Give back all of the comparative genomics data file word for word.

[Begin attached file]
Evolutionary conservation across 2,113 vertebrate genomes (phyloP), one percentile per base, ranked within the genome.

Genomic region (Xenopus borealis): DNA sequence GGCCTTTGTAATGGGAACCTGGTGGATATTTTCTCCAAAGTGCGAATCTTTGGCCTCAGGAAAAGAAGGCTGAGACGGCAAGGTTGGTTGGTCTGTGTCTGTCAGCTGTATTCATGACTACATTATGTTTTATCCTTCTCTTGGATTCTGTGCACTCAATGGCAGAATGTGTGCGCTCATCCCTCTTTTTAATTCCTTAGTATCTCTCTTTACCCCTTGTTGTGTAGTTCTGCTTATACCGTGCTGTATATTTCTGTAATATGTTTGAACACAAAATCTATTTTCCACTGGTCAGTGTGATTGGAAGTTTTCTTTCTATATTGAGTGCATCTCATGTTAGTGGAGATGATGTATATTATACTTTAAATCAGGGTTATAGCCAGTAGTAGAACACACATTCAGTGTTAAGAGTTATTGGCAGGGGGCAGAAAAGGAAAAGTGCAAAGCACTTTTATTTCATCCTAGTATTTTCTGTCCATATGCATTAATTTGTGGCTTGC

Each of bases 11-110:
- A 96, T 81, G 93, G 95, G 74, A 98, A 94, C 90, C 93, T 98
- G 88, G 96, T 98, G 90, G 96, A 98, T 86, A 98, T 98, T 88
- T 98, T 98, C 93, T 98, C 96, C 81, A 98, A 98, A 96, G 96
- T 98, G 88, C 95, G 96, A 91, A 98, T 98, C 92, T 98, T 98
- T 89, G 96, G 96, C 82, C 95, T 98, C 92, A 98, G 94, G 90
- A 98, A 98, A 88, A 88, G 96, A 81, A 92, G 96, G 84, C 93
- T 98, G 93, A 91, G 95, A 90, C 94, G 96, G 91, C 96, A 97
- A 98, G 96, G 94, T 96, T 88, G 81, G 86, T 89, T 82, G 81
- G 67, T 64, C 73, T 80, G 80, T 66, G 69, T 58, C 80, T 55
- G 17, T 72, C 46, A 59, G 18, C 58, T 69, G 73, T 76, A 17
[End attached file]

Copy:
Evolutionary conservation across 2,113 vertebrate genomes (phyloP), one percentile per base, ranked within the genome.

Genomic region (Xenopus borealis): DNA sequence GGCCTTTGTAATGGGAACCTGGTGGATATTTTCTCCAAAGTGCGAATCTTTGGCCTCAGGAAAAGAAGGCTGAGACGGCAAGGTTGGTTGGTCTGTGTCTGTCAGCTGTATTCATGACTACATTATGTTTTATCCTTCTCTTGGATTCTGTGCACTCAATGGCAGAATGTGTGCGCTCATCCCTCTTTTTAATTCCTTAGTATCTCTCTTTACCCCTTGTTGTGTAGTTCTGCTTATACCGTGCTGTATATTTCTGTAATATGTTTGAACACAAAATCTATTTTCCACTGGTCAGTGTGATTGGAAGTTTTCTTTCTATATTGAGTGCATCTCATGTTAGTGGAGATGATGTATATTATACTTTAAATCAGGGTTATAGCCAGTAGTAGAACACACATTCAGTGTTAAGAGTTATTGGCAGGGGGCAGAAAAGGAAAAGTGCAAAGCACTTTTATTTCATCCTAGTATTTTCTGTCCATATGCATTAATTTGTGGCTTGC

Each of bases 11-110:
- A 96, T 81, G 93, G 95, G 74, A 98, A 94, C 90, C 93, T 98
- G 88, G 96, T 98, G 90, G 96, A 98, T 86, A 98, T 98, T 88
- T 98, T 98, C 93, T 98, C 96, C 81, A 98, A 98, A 96, G 96
- T 98, G 88, C 95, G 96, A 91, A 98, T 98, C 92, T 98, T 98
- T 89, G 96, G 96, C 82, C 95, T 98, C 92, A 98, G 94, G 90
- A 98, A 98, A 88, A 88, G 96, A 81, A 92, G 96, G 84, C 93
- T 98, G 93, A 91, G 95, A 90, C 94, G 96, G 91, C 96, A 97
- A 98, G 96, G 94, T 96, T 88, G 81, G 86, T 89, T 82, G 81
- G 67, T 64, C 73, T 80, G 80, T 66, G 69, T 58, C 80, T 55
- G 17, T 72, C 46, A 59, G 18, C 58, T 69, G 73, T 76, A 17